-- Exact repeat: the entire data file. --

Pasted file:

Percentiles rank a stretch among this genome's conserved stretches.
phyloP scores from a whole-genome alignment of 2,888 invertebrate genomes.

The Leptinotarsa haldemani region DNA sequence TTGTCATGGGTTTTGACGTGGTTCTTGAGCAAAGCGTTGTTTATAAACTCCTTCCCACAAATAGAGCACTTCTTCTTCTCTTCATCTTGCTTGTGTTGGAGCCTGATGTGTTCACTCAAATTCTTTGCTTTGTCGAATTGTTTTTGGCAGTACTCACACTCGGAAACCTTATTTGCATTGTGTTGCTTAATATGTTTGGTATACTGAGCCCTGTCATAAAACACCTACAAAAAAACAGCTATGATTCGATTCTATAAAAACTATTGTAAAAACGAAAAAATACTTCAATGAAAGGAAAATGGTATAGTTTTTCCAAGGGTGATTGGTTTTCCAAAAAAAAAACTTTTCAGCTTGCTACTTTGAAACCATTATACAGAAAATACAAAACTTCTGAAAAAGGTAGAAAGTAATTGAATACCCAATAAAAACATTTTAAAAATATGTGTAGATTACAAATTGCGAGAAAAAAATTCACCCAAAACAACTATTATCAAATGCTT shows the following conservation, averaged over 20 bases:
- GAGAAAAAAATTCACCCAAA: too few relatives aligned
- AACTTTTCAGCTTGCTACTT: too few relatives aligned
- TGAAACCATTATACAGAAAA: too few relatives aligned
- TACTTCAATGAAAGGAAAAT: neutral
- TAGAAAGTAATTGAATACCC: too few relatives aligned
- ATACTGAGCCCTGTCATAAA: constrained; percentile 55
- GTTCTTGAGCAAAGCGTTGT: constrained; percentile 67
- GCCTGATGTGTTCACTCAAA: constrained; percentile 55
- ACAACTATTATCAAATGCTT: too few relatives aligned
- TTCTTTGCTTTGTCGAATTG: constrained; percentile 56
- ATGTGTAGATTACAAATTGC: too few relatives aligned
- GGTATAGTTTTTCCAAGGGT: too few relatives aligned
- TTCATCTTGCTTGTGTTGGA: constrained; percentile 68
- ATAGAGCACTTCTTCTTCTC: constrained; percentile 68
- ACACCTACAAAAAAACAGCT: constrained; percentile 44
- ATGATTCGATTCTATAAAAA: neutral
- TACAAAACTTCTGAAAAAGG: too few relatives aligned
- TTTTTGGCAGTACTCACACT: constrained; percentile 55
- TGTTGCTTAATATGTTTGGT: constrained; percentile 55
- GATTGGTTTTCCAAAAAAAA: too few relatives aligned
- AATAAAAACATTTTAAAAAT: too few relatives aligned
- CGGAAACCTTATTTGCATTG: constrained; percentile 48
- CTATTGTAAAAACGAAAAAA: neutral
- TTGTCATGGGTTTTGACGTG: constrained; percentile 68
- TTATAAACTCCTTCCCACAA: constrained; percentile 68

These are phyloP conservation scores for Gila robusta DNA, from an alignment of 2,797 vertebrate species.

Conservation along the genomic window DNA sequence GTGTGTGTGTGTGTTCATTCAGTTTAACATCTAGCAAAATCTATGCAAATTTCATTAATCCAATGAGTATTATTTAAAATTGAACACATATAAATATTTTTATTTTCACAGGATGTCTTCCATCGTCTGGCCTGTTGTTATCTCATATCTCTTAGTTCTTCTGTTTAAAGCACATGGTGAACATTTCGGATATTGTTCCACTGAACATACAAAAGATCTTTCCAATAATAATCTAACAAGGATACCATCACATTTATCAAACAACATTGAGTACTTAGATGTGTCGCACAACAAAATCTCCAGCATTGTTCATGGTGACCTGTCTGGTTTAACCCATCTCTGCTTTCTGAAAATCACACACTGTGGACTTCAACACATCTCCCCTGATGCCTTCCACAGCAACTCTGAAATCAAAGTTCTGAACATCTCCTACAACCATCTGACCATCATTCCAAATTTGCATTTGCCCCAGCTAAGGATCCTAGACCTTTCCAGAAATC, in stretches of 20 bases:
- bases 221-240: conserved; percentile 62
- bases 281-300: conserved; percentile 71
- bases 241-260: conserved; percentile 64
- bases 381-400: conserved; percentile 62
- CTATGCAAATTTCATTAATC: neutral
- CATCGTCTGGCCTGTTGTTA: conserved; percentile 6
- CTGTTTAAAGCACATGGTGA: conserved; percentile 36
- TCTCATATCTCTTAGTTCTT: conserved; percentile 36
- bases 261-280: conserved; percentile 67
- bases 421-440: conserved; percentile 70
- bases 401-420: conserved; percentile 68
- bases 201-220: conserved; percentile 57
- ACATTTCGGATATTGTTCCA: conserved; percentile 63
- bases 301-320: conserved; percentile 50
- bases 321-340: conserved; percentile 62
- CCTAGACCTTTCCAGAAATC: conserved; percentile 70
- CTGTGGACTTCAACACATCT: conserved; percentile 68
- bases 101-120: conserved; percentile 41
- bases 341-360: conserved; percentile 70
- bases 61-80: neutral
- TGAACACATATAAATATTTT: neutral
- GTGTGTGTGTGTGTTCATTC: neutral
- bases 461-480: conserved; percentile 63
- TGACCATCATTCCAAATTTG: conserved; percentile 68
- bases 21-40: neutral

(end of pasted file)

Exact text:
Percentiles rank a stretch among this genome's conserved stretches.
phyloP scores from a whole-genome alignment of 2,888 invertebrate genomes.

The Leptinotarsa haldemani region DNA sequence TTGTCATGGGTTTTGACGTGGTTCTTGAGCAAAGCGTTGTTTATAAACTCCTTCCCACAAATAGAGCACTTCTTCTTCTCTTCATCTTGCTTGTGTTGGAGCCTGATGTGTTCACTCAAATTCTTTGCTTTGTCGAATTGTTTTTGGCAGTACTCACACTCGGAAACCTTATTTGCATTGTGTTGCTTAATATGTTTGGTATACTGAGCCCTGTCATAAAACACCTACAAAAAAACAGCTATGATTCGATTCTATAAAAACTATTGTAAAAACGAAAAAATACTTCAATGAAAGGAAAATGGTATAGTTTTTCCAAGGGTGATTGGTTTTCCAAAAAAAAAACTTTTCAGCTTGCTACTTTGAAACCATTATACAGAAAATACAAAACTTCTGAAAAAGGTAGAAAGTAATTGAATACCCAATAAAAACATTTTAAAAATATGTGTAGATTACAAATTGCGAGAAAAAAATTCACCCAAAACAACTATTATCAAATGCTT shows the following conservation, averaged over 20 bases:
- GAGAAAAAAATTCACCCAAA: too few relatives aligned
- AACTTTTCAGCTTGCTACTT: too few relatives aligned
- TGAAACCATTATACAGAAAA: too few relatives aligned
- TACTTCAATGAAAGGAAAAT: neutral
- TAGAAAGTAATTGAATACCC: too few relatives aligned
- ATACTGAGCCCTGTCATAAA: constrained; percentile 55
- GTTCTTGAGCAAAGCGTTGT: constrained; percentile 67
- GCCTGATGTGTTCACTCAAA: constrained; percentile 55
- ACAACTATTATCAAATGCTT: too few relatives aligned
- TTCTTTGCTTTGTCGAATTG: constrained; percentile 56
- ATGTGTAGATTACAAATTGC: too few relatives aligned
- GGTATAGTTTTTCCAAGGGT: too few relatives aligned
- TTCATCTTGCTTGTGTTGGA: constrained; percentile 68
- ATAGAGCACTTCTTCTTCTC: constrained; percentile 68
- ACACCTACAAAAAAACAGCT: constrained; percentile 44
- ATGATTCGATTCTATAAAAA: neutral
- TACAAAACTTCTGAAAAAGG: too few relatives aligned
- TTTTTGGCAGTACTCACACT: constrained; percentile 55
- TGTTGCTTAATATGTTTGGT: constrained; percentile 55
- GATTGGTTTTCCAAAAAAAA: too few relatives aligned
- AATAAAAACATTTTAAAAAT: too few relatives aligned
- CGGAAACCTTATTTGCATTG: constrained; percentile 48
- CTATTGTAAAAACGAAAAAA: neutral
- TTGTCATGGGTTTTGACGTG: constrained; percentile 68
- TTATAAACTCCTTCCCACAA: constrained; percentile 68

These are phyloP conservation scores for Gila robusta DNA, from an alignment of 2,797 vertebrate species.

Conservation along the genomic window DNA sequence GTGTGTGTGTGTGTTCATTCAGTTTAACATCTAGCAAAATCTATGCAAATTTCATTAATCCAATGAGTATTATTTAAAATTGAACACATATAAATATTTTTATTTTCACAGGATGTCTTCCATCGTCTGGCCTGTTGTTATCTCATATCTCTTAGTTCTTCTGTTTAAAGCACATGGTGAACATTTCGGATATTGTTCCACTGAACATACAAAAGATCTTTCCAATAATAATCTAACAAGGATACCATCACATTTATCAAACAACATTGAGTACTTAGATGTGTCGCACAACAAAATCTCCAGCATTGTTCATGGTGACCTGTCTGGTTTAACCCATCTCTGCTTTCTGAAAATCACACACTGTGGACTTCAACACATCTCCCCTGATGCCTTCCACAGCAACTCTGAAATCAAAGTTCTGAACATCTCCTACAACCATCTGACCATCATTCCAAATTTGCATTTGCCCCAGCTAAGGATCCTAGACCTTTCCAGAAATC, in stretches of 20 bases:
- bases 221-240: conserved; percentile 62
- bases 281-300: conserved; percentile 71
- bases 241-260: conserved; percentile 64
- bases 381-400: conserved; percentile 62
- CTATGCAAATTTCATTAATC: neutral
- CATCGTCTGGCCTGTTGTTA: conserved; percentile 6
- CTGTTTAAAGCACATGGTGA: conserved; percentile 36
- TCTCATATCTCTTAGTTCTT: conserved; percentile 36
- bases 261-280: conserved; percentile 67
- bases 421-440: conserved; percentile 70
- bases 401-420: conserved; percentile 68
- bases 201-220: conserved; percentile 57
- ACATTTCGGATATTGTTCCA: conserved; percentile 63
- bases 301-320: conserved; percentile 50
- bases 321-340: conserved; percentile 62
- CCTAGACCTTTCCAGAAATC: conserved; percentile 70
- CTGTGGACTTCAACACATCT: conserved; percentile 68
- bases 101-120: conserved; percentile 41
- bases 341-360: conserved; percentile 70
- bases 61-80: neutral
- TGAACACATATAAATATTTT: neutral
- GTGTGTGTGTGTGTTCATTC: neutral
- bases 461-480: conserved; percentile 63
- TGACCATCATTCCAAATTTG: conserved; percentile 68
- bases 21-40: neutral